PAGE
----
One of the most commonly used processes for the production of a metal coating on a solid substrate is the electroplating, or also known as electrodeposition. During the electroplating process, a direct electric current is used to allow the reduction of cations of the metal. However, a plastic solid substrate is usually non-conductive, and therefore direct electroplating is not feasible.
For this purpose, a series of steps is required to pre-treat the surface and allow the metal coating deposition.
Starting with a pre-treatment of the surface, etching in chromic acid bath solutions is currently used to enhance the metal adhesion. The chromic acid bath induces great occupational safety and environmental risks, as it utilized hexavalent chromium, know for its carcinogenic and toxic effects.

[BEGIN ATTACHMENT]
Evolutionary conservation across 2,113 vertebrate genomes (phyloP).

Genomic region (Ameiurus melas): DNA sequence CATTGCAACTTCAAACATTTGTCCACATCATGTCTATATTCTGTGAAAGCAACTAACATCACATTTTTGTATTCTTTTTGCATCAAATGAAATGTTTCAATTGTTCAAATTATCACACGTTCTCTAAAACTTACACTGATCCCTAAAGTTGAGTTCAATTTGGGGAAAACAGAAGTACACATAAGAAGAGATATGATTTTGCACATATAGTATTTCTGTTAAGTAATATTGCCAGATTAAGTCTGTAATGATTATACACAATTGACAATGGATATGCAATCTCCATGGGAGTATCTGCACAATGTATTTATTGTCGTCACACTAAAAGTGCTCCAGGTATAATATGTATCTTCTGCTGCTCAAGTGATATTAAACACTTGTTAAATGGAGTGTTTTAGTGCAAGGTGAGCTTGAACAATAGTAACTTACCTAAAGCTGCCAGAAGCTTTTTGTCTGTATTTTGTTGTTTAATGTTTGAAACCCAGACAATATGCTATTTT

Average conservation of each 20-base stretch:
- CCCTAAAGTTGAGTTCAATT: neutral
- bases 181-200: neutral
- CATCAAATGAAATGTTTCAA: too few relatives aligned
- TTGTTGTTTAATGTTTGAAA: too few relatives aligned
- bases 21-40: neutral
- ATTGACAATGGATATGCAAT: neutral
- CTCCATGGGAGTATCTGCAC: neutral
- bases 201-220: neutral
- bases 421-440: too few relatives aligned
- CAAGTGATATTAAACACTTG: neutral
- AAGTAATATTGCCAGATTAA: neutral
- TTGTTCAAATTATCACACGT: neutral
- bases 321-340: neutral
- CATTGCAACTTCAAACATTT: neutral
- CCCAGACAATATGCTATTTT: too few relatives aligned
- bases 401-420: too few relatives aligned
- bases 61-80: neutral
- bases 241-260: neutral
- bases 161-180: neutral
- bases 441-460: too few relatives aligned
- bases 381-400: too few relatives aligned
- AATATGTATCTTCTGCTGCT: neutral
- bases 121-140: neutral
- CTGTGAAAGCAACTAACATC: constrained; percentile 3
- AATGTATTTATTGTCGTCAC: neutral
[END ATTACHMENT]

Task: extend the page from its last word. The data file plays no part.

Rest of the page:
Moving to the second pre-treatment step, surface activation is achieved employing Sn-Pd baths to disperse nucleation sites and ensure the electroless metal deposition can take place. The palladium used in the baths is a critical raw material, which increases the cost of the process significantly.
The third step is the metallization of the surface, using the electroless plating process. During this process, a thin metal film is deposited on the surface. The plastic surface is now conductive due to this thin film that allows to proceed with the main metallization process of electroplating.
During the electroplating process, a metallic coating of proper thickness is deposited on the plastic surface, enhancing the wear and corrosion resistance, as well as the aesthetic appearance of the plastic component.
The FreeMe project aims to eliminate the use of hexavalent chromium (Cr6+) and palladium (Pd) from the Plating on Plastics (PoP) process, based on REACH compliant chemicals, avoiding toxic compounds and ensuring long-term sustainability.